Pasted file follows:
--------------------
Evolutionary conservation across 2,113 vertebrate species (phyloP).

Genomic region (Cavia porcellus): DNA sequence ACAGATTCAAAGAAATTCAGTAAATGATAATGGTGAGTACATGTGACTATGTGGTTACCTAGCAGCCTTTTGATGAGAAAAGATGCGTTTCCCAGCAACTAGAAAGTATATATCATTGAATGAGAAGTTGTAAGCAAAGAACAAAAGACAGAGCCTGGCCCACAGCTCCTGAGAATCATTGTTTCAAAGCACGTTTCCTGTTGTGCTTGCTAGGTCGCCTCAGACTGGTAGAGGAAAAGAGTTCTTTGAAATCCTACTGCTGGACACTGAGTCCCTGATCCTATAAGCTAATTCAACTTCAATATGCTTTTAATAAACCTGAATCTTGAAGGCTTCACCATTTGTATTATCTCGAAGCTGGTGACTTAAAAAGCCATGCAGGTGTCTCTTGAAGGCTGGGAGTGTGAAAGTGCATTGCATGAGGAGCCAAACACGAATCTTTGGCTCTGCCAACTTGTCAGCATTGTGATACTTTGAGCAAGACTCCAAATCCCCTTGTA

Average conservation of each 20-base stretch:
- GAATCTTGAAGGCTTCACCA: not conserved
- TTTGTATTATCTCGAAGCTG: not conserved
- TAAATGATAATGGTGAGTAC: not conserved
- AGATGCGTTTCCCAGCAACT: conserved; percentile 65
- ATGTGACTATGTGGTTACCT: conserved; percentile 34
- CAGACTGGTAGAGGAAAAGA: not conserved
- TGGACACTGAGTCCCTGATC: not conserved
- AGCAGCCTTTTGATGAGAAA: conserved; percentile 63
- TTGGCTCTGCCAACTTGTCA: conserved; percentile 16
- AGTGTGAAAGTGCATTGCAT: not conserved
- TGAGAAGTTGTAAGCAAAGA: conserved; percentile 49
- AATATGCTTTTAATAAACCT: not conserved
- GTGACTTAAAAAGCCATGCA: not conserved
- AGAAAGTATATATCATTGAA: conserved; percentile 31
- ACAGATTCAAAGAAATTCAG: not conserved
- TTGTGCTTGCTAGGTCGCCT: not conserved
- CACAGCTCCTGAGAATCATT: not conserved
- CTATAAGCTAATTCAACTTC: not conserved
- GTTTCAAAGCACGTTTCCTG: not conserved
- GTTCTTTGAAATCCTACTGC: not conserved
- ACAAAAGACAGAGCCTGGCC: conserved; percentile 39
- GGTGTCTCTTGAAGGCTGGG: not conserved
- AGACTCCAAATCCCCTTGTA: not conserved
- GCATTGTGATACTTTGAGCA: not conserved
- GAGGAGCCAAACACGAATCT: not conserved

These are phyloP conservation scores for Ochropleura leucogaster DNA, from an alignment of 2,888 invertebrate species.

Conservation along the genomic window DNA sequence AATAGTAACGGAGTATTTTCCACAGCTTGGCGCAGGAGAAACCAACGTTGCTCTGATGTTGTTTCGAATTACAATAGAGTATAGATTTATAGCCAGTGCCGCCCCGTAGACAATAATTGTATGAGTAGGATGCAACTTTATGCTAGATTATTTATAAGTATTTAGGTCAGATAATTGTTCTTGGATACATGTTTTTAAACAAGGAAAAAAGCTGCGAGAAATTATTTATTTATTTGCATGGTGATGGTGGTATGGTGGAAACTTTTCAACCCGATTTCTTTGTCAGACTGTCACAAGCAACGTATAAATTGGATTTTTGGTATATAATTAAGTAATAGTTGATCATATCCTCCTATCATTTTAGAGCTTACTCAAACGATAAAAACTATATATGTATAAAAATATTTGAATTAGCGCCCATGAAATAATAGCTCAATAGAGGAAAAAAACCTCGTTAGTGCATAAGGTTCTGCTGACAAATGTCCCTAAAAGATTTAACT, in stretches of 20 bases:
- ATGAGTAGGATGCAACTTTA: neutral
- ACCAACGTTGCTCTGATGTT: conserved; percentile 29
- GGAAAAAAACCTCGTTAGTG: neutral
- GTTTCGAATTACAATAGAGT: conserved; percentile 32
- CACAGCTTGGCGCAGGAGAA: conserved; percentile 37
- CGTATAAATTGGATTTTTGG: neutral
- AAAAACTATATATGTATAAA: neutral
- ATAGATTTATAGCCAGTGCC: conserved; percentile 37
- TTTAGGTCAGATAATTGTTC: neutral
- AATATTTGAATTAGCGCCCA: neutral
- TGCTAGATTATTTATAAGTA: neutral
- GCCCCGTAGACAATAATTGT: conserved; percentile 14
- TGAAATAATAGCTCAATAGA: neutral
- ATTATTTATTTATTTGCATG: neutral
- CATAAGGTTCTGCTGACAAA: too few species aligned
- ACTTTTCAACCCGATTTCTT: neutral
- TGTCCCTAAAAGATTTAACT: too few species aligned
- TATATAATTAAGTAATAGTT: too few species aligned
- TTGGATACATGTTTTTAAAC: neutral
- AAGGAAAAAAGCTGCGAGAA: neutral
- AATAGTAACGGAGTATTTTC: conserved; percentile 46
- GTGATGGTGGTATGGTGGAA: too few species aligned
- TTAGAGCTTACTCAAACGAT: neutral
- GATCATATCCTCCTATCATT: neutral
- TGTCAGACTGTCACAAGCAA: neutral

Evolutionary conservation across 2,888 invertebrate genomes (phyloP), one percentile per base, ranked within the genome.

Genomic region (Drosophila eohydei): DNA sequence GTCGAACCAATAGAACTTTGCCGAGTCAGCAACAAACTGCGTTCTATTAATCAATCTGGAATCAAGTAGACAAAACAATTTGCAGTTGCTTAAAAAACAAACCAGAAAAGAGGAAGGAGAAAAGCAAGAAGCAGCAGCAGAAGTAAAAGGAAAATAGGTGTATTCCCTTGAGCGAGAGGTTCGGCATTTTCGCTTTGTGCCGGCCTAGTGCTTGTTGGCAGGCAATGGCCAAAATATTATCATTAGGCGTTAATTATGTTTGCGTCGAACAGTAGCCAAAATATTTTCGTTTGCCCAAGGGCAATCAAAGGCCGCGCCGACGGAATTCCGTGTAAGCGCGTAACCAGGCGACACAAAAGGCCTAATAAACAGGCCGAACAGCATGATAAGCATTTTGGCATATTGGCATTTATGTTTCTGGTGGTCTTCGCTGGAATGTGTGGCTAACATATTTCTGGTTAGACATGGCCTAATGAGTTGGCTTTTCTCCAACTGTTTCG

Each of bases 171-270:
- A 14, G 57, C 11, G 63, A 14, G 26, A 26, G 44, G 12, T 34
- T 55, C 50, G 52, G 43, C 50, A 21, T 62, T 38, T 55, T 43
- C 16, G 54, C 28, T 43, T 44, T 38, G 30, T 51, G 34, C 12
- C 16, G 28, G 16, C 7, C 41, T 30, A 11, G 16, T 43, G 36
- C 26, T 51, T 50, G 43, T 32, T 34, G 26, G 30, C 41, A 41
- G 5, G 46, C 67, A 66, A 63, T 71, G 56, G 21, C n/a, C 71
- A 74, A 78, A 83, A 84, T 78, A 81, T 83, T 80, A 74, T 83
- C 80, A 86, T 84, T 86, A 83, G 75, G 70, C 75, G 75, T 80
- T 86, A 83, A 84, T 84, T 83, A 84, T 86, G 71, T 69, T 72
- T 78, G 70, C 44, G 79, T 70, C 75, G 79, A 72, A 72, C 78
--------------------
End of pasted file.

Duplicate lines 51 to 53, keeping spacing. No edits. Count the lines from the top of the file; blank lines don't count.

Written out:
- AATAGTAACGGAGTATTTTC: conserved; percentile 46
- GTGATGGTGGTATGGTGGAA: too few species aligned
- TTAGAGCTTACTCAAACGAT: neutral